After a Troy-based barge operation proposed construction of a new barge mooring site on the Hudson River, Columbia County residents and the group Scenic Hudson are speaking out about the potential impact on an important historical site and the potential to open the door for more barging operations on the river.
The group Scenic Hudson wrote in opposition of the plans and suggested a new site, located at the dock of the now abandoned Atlas Cement company just south of Hudson, N.Y.. While the new barge mooring would provide sites for boats to dock for loading and unloading of sand and gravel, the plan is being proposed by a Troy-based operator and would not benefit the local community as much as it would harm local tourism.
Citing a concern for the Olana State Historic Site, the historical site of Hudson River School painter Frederic Church’s home and studio, the group noted that while the proposed one-acre site is past the 5-mile threshold for “visual impact” from the site it only passes the threshold by a third of a mile and precautionary measures alongside visual analysis of the proposed sites impact is necessary.
In a letter to the Army Corp of Engineers, Scenic Hudson is asking for a local public hearing and an additional 30 days to receive public comment.
“Due to the extensive and serious concerns voiced by the Town of Germantown, other stakeholders, and raised in this letter, Scenic Hudson respectfully requests that the US Army Corps of Engineers conduct a public hearing in Germantown so that stakeholders can have an opportunity to be heard and ask questions on this application,” the letter states. “We also request that the public comment period be held open at least a 30-days after conclusion of the public hearing.”
Hayley Carlock, the director of environmental advocacy and legal affairs at Scenic Hudson, addressed the concerns of the Olana State Historic Site and the town of Germantown, the location of the proposed mooring site.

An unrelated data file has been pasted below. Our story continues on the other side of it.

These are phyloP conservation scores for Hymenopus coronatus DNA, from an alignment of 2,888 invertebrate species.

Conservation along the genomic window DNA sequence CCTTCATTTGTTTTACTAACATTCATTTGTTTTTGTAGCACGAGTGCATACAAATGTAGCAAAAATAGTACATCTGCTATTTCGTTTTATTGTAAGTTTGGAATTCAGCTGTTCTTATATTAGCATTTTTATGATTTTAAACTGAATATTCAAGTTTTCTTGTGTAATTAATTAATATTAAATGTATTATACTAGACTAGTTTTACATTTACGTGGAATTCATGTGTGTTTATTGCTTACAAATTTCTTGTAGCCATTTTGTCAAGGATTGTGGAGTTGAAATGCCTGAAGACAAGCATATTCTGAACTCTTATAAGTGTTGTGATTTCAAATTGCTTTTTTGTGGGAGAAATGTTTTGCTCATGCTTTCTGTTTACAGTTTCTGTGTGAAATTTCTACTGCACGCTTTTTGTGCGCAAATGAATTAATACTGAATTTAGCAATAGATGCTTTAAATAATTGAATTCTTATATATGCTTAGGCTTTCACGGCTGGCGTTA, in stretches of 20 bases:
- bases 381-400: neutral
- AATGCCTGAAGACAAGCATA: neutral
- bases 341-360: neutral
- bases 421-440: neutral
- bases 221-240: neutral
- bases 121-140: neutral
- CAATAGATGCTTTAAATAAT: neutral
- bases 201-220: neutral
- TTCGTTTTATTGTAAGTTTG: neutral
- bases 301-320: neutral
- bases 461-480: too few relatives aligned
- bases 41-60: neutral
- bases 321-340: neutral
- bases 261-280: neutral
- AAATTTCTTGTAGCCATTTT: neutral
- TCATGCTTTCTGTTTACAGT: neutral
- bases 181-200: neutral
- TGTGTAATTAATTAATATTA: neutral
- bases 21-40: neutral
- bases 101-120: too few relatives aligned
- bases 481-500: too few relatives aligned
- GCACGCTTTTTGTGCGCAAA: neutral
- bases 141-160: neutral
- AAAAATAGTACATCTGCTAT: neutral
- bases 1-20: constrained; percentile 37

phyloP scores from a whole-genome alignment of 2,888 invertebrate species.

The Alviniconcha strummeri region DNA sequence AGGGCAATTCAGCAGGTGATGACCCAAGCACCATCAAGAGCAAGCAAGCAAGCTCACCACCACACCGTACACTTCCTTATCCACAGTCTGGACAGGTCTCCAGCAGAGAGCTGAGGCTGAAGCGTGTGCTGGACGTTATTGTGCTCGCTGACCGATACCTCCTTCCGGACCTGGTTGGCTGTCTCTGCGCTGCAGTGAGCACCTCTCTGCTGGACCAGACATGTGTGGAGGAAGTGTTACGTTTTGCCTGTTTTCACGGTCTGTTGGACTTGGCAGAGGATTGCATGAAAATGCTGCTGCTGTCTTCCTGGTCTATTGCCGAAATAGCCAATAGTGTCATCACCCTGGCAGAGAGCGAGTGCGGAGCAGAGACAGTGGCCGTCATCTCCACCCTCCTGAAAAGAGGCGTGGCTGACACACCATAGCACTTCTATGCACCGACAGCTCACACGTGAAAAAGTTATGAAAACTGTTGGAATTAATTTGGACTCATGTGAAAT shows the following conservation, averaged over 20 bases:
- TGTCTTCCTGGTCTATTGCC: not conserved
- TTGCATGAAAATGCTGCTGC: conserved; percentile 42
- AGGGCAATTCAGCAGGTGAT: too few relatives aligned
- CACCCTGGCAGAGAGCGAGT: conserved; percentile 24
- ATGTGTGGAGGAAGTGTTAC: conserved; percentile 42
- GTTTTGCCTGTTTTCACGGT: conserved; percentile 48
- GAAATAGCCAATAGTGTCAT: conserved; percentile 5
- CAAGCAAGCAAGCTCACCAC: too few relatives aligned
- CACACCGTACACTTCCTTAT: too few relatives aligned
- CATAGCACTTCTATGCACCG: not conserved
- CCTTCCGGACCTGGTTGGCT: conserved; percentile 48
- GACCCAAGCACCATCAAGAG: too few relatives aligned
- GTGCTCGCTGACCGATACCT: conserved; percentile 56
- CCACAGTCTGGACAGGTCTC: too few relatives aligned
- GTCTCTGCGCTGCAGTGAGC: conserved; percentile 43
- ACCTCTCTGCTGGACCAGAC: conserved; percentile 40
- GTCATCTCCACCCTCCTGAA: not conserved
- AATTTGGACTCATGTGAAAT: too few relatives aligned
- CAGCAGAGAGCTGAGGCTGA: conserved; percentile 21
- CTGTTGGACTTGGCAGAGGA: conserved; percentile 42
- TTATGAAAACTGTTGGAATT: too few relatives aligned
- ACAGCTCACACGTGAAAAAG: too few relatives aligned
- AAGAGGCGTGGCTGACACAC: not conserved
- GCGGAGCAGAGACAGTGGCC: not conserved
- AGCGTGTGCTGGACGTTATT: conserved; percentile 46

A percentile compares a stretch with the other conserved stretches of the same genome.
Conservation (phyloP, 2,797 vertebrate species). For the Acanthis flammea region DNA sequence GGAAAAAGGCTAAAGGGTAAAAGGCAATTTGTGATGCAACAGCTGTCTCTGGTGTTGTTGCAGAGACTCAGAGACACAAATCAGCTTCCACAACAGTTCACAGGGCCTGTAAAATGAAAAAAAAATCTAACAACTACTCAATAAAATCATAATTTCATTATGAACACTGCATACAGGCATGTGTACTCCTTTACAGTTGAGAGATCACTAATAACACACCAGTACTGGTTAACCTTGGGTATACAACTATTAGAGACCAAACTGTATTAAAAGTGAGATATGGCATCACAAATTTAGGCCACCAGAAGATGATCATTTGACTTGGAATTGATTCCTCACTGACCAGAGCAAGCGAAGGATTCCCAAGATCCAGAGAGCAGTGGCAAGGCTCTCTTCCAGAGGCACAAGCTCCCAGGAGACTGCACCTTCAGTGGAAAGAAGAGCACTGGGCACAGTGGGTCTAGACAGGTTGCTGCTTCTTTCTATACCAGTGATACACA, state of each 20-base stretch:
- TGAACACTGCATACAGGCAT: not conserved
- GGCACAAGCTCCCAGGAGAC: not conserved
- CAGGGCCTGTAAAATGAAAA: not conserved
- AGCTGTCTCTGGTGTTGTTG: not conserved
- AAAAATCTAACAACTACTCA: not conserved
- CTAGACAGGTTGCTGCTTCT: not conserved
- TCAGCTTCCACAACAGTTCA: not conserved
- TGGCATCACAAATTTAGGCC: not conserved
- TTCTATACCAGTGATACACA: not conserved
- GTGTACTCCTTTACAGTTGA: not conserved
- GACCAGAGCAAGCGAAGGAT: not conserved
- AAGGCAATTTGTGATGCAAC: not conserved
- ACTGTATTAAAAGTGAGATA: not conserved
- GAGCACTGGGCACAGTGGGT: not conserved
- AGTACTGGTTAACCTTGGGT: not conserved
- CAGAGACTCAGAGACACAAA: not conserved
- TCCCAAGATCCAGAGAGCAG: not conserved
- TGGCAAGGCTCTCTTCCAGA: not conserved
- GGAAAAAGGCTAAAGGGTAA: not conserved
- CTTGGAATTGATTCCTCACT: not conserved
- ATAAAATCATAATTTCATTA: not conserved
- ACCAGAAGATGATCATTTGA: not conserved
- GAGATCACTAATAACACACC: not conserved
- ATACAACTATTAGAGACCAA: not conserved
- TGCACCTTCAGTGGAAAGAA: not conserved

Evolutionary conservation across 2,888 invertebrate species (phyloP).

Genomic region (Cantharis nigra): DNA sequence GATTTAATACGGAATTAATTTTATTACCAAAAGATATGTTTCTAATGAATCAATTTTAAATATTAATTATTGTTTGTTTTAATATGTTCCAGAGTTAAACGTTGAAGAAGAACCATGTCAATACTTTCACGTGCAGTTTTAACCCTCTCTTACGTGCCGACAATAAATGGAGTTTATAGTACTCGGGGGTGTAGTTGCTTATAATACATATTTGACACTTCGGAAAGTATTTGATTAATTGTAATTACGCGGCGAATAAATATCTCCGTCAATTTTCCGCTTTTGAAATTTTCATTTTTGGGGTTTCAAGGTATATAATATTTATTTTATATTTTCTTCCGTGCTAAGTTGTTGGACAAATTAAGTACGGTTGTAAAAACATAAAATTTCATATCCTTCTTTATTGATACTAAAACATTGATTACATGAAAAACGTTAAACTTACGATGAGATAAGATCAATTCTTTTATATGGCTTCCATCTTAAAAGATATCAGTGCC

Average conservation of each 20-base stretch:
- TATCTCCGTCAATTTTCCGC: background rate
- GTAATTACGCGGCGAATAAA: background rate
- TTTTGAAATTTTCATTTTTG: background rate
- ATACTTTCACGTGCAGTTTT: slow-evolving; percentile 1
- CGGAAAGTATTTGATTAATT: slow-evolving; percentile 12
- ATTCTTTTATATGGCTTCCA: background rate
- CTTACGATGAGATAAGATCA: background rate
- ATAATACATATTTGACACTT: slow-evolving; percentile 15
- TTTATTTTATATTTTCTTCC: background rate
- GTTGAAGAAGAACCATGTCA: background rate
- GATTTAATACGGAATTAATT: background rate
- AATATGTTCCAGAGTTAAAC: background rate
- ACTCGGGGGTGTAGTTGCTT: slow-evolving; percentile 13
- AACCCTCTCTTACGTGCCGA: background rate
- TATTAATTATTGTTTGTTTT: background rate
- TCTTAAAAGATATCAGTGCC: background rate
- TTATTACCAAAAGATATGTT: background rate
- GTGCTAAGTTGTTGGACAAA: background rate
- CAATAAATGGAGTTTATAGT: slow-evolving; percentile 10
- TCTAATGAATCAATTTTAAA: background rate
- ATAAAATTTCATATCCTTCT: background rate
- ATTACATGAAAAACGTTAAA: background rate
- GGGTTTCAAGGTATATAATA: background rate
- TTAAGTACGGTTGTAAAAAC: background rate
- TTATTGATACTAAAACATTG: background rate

“Scenic Hudson opposes the above-referenced application that would result in moored barges that would have adverse visual impacts from both the Germantown shoreline as well as potentially damaging the viewshed of the Olana State Historic Site, a National Historic Landmark,” Carlock said.
“We are also concerned that the action may set a precedent for additional moorings in the vicinity, which would cause cumulative impacts on views and may set precedent for moorings for oil barges in other reaches of the Hudson River.” Echoing the opinion of many public residents of Hudson and Germantown, the overall public opinion seems to be focused on ensuring the barge doesn’t become an eyesore for the local area.
Back in 2016, a similar proposal was introduced by the United States Coast Guard to park oil barges in the Mid-Hudson River. After receiving public backlash followed by a law prohibiting this exact practice, barges can still be created for loading and unloading of products unrelated to oil; the current proposal is for shipment of crushed rocks.
The U.S Army Corps of Engineers will be taking comments from all Hudson Valley residents in concern to this issue until Nov. 9. The best way for the public to currently comment is to email Andrew Dangler at Andrew.C.Dangler@usace.army.mil and ensure you mention that it is in reference to Public Notice Number NAN-2021-00296-USH.